Deadline decisions on deck
OAKLAND, Calif. — It’s down to the final two weeks before the trading deadline and Red Sox general manager Theo Epstein is with the team to assess what needs to be done to keep it afloat in the second half of the season.
He quipped that the Sox will “look like the ’27 Yankees’’ when all the injured players return, and that could be true, but trying to bridge — there we ago again with that word — the next two weeks before all that happens is the tricky part.
The Sox have been in talks with many teams, said Epstein, and the latest name attached to them is catcher Chris Iannetta, the Rhode Islander who played his high school ball at St. Raphael Academy, a short distance from McCoy Stadium.
The Sox discussed Iannetta with the Rockies earlier this year, but according to a Foxsports.com report the talks between Boston and Colorado have revived lately. Iannetta, solid defensively, is hitting .220 with seven homers and 14 RBIs this season, though he’s been streaky. Earlier in the season he was demoted to Triple A Colorado Springs, but now he’s on a streak in which he’s hit four homers in the last five games he’s played.
Sox catchers have been abysmal at the plate since Victor Martinez went down with a fractured left thumb June 27, and Epstein would like his catchers to contribute to the offense.
Martinez was supposed to be back right after the All-Star break, but it appears he’s going to be at least 10 days beyond that. He’s started to play catch, and while he still has soreness the team has provided him with a guard so he doesn’t go through the roof when the ball hits the thumb. Martinez should be ready in a few days (he’ll likely have a rehab assignment).
Replacement Kevin Cash is a good receiver, but he’s only hitting .100, and that’s currently hurting a lineup already void of Dustin Pedroia and Martinez. So Iannetta remains a possibility, if the price is right.
Epstein reported he isn’t close to any trades; other needs are a reliever and possibly an outfielder.
The Sox have been stung by the ineffectiveness of lefthanded reliever Hideki Okajima, who had been fantastic the last two seasons. He’s had some back issues this year, but it appears the league has started to figure him out and Okajima has not made the proper adjustments. If the Sox go for bullpen help, they would love a lefty who can fit that Billy Wagner role from 2009.
While Toronto lefty Scott Downs would be the catch of all catches, it appears the Blue Jays are holding out for quite a list of prospects. The Yankees also have interest in Downs, and it’s going to be tough to land someone of that caliber.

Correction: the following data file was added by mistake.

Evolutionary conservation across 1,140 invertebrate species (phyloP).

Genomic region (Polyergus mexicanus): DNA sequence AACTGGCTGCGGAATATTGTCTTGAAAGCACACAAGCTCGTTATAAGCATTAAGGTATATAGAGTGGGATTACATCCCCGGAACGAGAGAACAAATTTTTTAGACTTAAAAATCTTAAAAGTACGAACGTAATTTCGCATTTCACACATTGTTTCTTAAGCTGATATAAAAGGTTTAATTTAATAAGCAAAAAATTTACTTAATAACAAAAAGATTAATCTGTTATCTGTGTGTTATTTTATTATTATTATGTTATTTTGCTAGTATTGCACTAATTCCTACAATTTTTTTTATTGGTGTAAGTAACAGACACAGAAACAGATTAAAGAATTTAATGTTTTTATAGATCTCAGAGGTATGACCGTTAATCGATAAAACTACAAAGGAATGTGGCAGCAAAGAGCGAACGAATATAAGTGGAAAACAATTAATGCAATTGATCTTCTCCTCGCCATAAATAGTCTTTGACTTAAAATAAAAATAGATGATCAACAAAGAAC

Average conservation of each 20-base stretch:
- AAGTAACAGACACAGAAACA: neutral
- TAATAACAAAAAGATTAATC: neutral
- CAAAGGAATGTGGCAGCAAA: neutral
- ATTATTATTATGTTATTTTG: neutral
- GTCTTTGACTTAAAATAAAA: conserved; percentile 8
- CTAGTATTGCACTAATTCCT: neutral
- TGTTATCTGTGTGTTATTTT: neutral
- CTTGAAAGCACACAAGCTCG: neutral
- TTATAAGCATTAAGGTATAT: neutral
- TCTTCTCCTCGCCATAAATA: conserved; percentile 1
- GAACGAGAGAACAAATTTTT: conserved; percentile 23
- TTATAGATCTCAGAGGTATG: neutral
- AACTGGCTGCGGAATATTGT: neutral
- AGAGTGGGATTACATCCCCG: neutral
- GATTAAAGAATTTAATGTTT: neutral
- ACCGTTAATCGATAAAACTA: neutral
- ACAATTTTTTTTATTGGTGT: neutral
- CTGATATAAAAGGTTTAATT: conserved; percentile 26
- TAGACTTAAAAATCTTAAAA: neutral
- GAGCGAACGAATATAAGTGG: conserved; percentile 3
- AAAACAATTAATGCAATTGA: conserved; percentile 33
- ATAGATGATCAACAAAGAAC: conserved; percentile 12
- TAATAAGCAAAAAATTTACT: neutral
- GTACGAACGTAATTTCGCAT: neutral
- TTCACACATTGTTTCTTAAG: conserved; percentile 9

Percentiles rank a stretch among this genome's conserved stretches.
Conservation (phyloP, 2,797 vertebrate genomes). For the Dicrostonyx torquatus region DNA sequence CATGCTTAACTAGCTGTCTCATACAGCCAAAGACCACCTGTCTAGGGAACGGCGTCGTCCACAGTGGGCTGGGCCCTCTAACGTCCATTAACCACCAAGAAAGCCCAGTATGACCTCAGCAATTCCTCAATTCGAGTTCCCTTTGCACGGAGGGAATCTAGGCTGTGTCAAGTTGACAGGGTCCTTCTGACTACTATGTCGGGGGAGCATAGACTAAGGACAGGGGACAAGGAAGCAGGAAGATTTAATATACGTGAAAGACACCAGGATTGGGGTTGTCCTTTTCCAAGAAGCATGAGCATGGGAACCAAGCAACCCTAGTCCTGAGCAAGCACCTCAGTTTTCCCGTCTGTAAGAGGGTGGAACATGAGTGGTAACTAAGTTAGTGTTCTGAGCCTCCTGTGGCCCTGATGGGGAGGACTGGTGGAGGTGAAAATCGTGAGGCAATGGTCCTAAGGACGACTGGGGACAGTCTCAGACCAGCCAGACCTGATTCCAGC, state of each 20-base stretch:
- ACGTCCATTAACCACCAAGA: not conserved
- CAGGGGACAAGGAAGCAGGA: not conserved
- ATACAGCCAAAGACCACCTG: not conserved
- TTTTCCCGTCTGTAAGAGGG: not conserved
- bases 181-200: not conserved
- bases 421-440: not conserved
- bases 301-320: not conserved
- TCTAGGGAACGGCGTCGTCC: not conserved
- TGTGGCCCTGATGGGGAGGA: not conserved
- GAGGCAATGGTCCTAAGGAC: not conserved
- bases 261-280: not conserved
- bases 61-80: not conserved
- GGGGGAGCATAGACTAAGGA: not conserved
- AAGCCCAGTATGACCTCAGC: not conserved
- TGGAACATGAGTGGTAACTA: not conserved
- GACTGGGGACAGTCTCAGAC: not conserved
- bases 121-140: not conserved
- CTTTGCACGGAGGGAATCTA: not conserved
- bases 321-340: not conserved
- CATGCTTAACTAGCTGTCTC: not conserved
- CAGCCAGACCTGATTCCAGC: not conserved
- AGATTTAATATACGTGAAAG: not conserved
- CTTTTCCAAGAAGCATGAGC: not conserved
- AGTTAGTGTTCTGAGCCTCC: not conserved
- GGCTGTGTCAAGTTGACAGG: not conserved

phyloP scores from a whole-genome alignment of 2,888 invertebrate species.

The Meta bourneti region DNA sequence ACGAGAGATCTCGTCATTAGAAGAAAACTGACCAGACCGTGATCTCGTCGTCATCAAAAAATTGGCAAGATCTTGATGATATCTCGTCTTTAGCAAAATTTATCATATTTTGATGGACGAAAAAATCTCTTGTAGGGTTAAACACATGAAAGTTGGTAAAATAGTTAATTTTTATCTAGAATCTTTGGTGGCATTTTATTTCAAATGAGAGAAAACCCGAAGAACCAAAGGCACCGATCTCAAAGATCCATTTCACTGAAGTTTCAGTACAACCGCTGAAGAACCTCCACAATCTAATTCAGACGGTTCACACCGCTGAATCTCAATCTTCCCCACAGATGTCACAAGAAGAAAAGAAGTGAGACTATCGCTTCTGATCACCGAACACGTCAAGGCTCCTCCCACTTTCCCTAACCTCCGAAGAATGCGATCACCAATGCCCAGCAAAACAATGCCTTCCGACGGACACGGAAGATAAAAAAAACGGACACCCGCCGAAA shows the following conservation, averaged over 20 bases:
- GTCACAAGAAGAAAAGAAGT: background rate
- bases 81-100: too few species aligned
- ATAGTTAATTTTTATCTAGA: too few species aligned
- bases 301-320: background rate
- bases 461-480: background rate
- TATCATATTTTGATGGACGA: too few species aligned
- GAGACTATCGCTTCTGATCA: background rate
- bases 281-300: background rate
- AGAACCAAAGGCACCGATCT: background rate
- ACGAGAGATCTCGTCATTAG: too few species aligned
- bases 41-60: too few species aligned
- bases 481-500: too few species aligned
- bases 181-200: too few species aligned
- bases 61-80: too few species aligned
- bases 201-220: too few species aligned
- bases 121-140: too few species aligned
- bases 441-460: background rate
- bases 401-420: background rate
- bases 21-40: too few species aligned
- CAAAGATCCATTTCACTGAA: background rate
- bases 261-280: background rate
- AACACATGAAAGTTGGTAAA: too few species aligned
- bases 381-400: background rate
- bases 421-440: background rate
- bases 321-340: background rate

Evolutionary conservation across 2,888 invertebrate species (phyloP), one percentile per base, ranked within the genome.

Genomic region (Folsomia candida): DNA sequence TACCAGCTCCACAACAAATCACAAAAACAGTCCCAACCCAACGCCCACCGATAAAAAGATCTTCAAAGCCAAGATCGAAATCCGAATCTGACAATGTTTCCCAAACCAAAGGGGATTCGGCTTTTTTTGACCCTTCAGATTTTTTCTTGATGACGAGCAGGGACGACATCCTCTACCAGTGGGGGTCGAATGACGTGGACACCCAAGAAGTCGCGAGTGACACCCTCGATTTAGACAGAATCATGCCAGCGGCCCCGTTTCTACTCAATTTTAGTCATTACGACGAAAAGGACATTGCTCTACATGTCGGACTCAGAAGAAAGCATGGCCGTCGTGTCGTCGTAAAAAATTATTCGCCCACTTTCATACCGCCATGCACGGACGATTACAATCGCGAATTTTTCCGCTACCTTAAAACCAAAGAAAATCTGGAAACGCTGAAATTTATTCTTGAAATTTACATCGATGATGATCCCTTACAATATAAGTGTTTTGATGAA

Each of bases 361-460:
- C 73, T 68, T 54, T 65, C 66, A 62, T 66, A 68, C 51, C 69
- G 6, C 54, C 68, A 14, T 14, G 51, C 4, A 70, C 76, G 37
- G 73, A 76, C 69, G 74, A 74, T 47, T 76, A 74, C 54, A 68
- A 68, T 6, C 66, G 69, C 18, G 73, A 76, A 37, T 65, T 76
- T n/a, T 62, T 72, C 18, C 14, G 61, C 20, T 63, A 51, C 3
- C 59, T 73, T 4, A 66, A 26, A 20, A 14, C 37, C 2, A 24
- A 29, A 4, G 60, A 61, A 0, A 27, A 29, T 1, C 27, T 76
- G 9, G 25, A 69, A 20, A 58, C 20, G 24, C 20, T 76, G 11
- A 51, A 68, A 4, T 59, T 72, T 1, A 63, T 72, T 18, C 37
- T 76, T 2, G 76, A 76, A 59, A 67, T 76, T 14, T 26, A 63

The Sox could take the leap on the Indians’ Kerry Wood, but he’s now on the disabled list with a blister and there’s a good deal of money to be taken on (the prorated part of $10.5 million this year and an option for slightly more next year). The Sox are now over the luxury tax threshold, so they would have to think long and hard about that one, and there’s no guarantee that Wood, who is a closer, would adapt to working the seventh inning.
Kansas City’s Kyle Farnsworth is available, as is Seattle’s David Aardsma, but the Sox aren’t crazy about bringing Aardsma back unless they could do so cheaply.
While the Sox are getting Jeremy Hermida back for the weekend series in Seattle, Epstein still may be looking for outfield help. There are quite a few teams looking for that one piece that could add consistency to the lineup. The Royals’ David DeJesus has certainly been a target, but for the moment he’s way too expensive. The Marlins’ Cody Ross has drawn interest from several teams, and the Sox are one of them. Brewers right fielder Corey Hart, who has interested the Giants and Padres, is likely out of Boston’s range.
The Sox still have no idea when Jacoby Ellsbury is going to resume playing. It’s been a long process to heal from five fractured ribs, but at this point, an ETA on a return is up to Ellsbury. The Sox have gotten strong play from Darnell McDonald, who is expected to stay with the team even if there’s a trade or no matter who comes back. Daniel Nava has minor league options remaining and likely will return to Pawtucket when Hermida and Ellsbury get back.
The Sox will not go after a starting pitcher, even though it appears the Yankees, who were scooped on Cliff Lee (much to Epstein’s relief), likely will set their sights on someone like Roy Oswalt, who suffered an ankle contusion over the weekend, or Arizona’s Dan Haren, who has not pitched well recently. Oakland’s Ben Sheets, who allowed two runs in 6 2/3 innings last night, remains possible trade bait, though he hasn’t sparkled either. But the feeling among major league sources is that the Yankees will be in the market for a starter now that Andy Pettitte will miss the next five weeks with a groin injury.
Epstein said the Sox are leaving no stone unturned in looking for help, but they have to keep in mind they have returning players — they don’t want a logjam. Iannetta certainly would be more than a 10-day fix while Martinez works his way back. But Jason Varitek has a more complex foot fracture than Pedroia, so his absence could be longer than originally thought because catching is more stressful on the foot than being a positional player.
It should be an interesting two weeks.